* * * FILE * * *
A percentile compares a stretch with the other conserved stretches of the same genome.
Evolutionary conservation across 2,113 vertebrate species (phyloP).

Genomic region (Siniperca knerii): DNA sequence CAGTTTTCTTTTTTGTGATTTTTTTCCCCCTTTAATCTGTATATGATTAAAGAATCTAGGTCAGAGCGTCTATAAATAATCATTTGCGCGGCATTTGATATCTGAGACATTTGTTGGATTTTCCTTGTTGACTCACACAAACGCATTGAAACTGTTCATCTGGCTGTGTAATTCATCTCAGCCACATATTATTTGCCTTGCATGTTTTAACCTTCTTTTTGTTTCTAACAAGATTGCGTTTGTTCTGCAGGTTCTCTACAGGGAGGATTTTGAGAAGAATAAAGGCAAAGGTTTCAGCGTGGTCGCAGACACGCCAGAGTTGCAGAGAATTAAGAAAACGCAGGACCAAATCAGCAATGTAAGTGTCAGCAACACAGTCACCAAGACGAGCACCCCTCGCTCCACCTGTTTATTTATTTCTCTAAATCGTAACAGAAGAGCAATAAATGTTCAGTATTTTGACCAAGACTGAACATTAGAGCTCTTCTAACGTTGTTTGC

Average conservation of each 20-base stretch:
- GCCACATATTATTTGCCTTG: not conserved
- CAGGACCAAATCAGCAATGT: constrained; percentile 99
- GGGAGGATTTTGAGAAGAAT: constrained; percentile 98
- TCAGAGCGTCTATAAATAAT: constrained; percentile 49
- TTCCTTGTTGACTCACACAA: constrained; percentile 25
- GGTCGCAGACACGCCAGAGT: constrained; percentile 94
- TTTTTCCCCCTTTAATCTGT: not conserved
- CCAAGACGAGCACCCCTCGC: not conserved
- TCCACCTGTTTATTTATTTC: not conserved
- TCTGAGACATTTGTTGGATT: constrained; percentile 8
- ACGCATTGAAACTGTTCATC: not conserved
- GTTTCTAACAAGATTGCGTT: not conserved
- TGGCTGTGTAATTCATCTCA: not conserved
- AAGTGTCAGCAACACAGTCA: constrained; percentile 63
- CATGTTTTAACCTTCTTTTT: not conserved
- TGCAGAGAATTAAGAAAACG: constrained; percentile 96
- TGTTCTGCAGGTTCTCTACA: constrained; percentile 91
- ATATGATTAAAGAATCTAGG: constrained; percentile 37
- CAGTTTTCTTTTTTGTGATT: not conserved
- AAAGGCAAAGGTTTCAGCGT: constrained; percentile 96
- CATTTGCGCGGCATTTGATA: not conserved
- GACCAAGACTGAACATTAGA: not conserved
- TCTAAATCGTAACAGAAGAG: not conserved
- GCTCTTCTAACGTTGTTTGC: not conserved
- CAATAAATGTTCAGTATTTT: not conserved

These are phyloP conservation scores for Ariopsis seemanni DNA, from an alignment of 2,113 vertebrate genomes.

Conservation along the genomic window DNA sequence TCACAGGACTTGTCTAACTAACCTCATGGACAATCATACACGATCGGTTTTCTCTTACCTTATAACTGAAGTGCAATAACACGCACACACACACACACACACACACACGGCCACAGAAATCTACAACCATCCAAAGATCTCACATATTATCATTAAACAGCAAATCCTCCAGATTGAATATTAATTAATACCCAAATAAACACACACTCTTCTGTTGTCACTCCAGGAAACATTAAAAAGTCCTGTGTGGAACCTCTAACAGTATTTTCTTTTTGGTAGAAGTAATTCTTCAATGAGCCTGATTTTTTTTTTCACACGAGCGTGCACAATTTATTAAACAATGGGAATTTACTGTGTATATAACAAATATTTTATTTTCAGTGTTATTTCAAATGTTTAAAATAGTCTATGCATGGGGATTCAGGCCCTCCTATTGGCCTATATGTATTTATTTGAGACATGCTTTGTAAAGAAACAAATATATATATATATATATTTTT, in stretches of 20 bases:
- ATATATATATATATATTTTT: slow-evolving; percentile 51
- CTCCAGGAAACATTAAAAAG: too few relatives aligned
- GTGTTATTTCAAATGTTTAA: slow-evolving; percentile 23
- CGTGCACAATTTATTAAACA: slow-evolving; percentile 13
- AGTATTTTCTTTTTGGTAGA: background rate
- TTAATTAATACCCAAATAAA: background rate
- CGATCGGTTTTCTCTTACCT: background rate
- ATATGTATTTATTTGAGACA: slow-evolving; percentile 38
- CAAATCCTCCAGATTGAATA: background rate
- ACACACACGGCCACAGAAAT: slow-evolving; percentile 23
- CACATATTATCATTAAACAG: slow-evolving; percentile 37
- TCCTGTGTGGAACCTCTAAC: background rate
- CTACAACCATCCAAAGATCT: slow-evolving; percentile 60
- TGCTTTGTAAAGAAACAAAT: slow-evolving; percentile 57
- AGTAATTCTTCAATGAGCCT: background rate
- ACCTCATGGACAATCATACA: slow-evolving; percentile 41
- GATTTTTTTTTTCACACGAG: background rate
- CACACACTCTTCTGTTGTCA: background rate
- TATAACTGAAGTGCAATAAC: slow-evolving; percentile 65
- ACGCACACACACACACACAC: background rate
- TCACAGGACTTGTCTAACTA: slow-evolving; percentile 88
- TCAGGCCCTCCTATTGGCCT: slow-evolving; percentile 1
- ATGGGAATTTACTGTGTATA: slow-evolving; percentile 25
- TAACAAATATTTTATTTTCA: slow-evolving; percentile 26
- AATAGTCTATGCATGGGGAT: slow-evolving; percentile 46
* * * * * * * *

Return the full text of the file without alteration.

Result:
A percentile compares a stretch with the other conserved stretches of the same genome.
Evolutionary conservation across 2,113 vertebrate species (phyloP).

Genomic region (Siniperca knerii): DNA sequence CAGTTTTCTTTTTTGTGATTTTTTTCCCCCTTTAATCTGTATATGATTAAAGAATCTAGGTCAGAGCGTCTATAAATAATCATTTGCGCGGCATTTGATATCTGAGACATTTGTTGGATTTTCCTTGTTGACTCACACAAACGCATTGAAACTGTTCATCTGGCTGTGTAATTCATCTCAGCCACATATTATTTGCCTTGCATGTTTTAACCTTCTTTTTGTTTCTAACAAGATTGCGTTTGTTCTGCAGGTTCTCTACAGGGAGGATTTTGAGAAGAATAAAGGCAAAGGTTTCAGCGTGGTCGCAGACACGCCAGAGTTGCAGAGAATTAAGAAAACGCAGGACCAAATCAGCAATGTAAGTGTCAGCAACACAGTCACCAAGACGAGCACCCCTCGCTCCACCTGTTTATTTATTTCTCTAAATCGTAACAGAAGAGCAATAAATGTTCAGTATTTTGACCAAGACTGAACATTAGAGCTCTTCTAACGTTGTTTGC

Average conservation of each 20-base stretch:
- GCCACATATTATTTGCCTTG: not conserved
- CAGGACCAAATCAGCAATGT: constrained; percentile 99
- GGGAGGATTTTGAGAAGAAT: constrained; percentile 98
- TCAGAGCGTCTATAAATAAT: constrained; percentile 49
- TTCCTTGTTGACTCACACAA: constrained; percentile 25
- GGTCGCAGACACGCCAGAGT: constrained; percentile 94
- TTTTTCCCCCTTTAATCTGT: not conserved
- CCAAGACGAGCACCCCTCGC: not conserved
- TCCACCTGTTTATTTATTTC: not conserved
- TCTGAGACATTTGTTGGATT: constrained; percentile 8
- ACGCATTGAAACTGTTCATC: not conserved
- GTTTCTAACAAGATTGCGTT: not conserved
- TGGCTGTGTAATTCATCTCA: not conserved
- AAGTGTCAGCAACACAGTCA: constrained; percentile 63
- CATGTTTTAACCTTCTTTTT: not conserved
- TGCAGAGAATTAAGAAAACG: constrained; percentile 96
- TGTTCTGCAGGTTCTCTACA: constrained; percentile 91
- ATATGATTAAAGAATCTAGG: constrained; percentile 37
- CAGTTTTCTTTTTTGTGATT: not conserved
- AAAGGCAAAGGTTTCAGCGT: constrained; percentile 96
- CATTTGCGCGGCATTTGATA: not conserved
- GACCAAGACTGAACATTAGA: not conserved
- TCTAAATCGTAACAGAAGAG: not conserved
- GCTCTTCTAACGTTGTTTGC: not conserved
- CAATAAATGTTCAGTATTTT: not conserved

These are phyloP conservation scores for Ariopsis seemanni DNA, from an alignment of 2,113 vertebrate genomes.

Conservation along the genomic window DNA sequence TCACAGGACTTGTCTAACTAACCTCATGGACAATCATACACGATCGGTTTTCTCTTACCTTATAACTGAAGTGCAATAACACGCACACACACACACACACACACACACGGCCACAGAAATCTACAACCATCCAAAGATCTCACATATTATCATTAAACAGCAAATCCTCCAGATTGAATATTAATTAATACCCAAATAAACACACACTCTTCTGTTGTCACTCCAGGAAACATTAAAAAGTCCTGTGTGGAACCTCTAACAGTATTTTCTTTTTGGTAGAAGTAATTCTTCAATGAGCCTGATTTTTTTTTTCACACGAGCGTGCACAATTTATTAAACAATGGGAATTTACTGTGTATATAACAAATATTTTATTTTCAGTGTTATTTCAAATGTTTAAAATAGTCTATGCATGGGGATTCAGGCCCTCCTATTGGCCTATATGTATTTATTTGAGACATGCTTTGTAAAGAAACAAATATATATATATATATATTTTT, in stretches of 20 bases:
- ATATATATATATATATTTTT: slow-evolving; percentile 51
- CTCCAGGAAACATTAAAAAG: too few relatives aligned
- GTGTTATTTCAAATGTTTAA: slow-evolving; percentile 23
- CGTGCACAATTTATTAAACA: slow-evolving; percentile 13
- AGTATTTTCTTTTTGGTAGA: background rate
- TTAATTAATACCCAAATAAA: background rate
- CGATCGGTTTTCTCTTACCT: background rate
- ATATGTATTTATTTGAGACA: slow-evolving; percentile 38
- CAAATCCTCCAGATTGAATA: background rate
- ACACACACGGCCACAGAAAT: slow-evolving; percentile 23
- CACATATTATCATTAAACAG: slow-evolving; percentile 37
- TCCTGTGTGGAACCTCTAAC: background rate
- CTACAACCATCCAAAGATCT: slow-evolving; percentile 60
- TGCTTTGTAAAGAAACAAAT: slow-evolving; percentile 57
- AGTAATTCTTCAATGAGCCT: background rate
- ACCTCATGGACAATCATACA: slow-evolving; percentile 41
- GATTTTTTTTTTCACACGAG: background rate
- CACACACTCTTCTGTTGTCA: background rate
- TATAACTGAAGTGCAATAAC: slow-evolving; percentile 65
- ACGCACACACACACACACAC: background rate
- TCACAGGACTTGTCTAACTA: slow-evolving; percentile 88
- TCAGGCCCTCCTATTGGCCT: slow-evolving; percentile 1
- ATGGGAATTTACTGTGTATA: slow-evolving; percentile 25
- TAACAAATATTTTATTTTCA: slow-evolving; percentile 26
- AATAGTCTATGCATGGGGAT: slow-evolving; percentile 46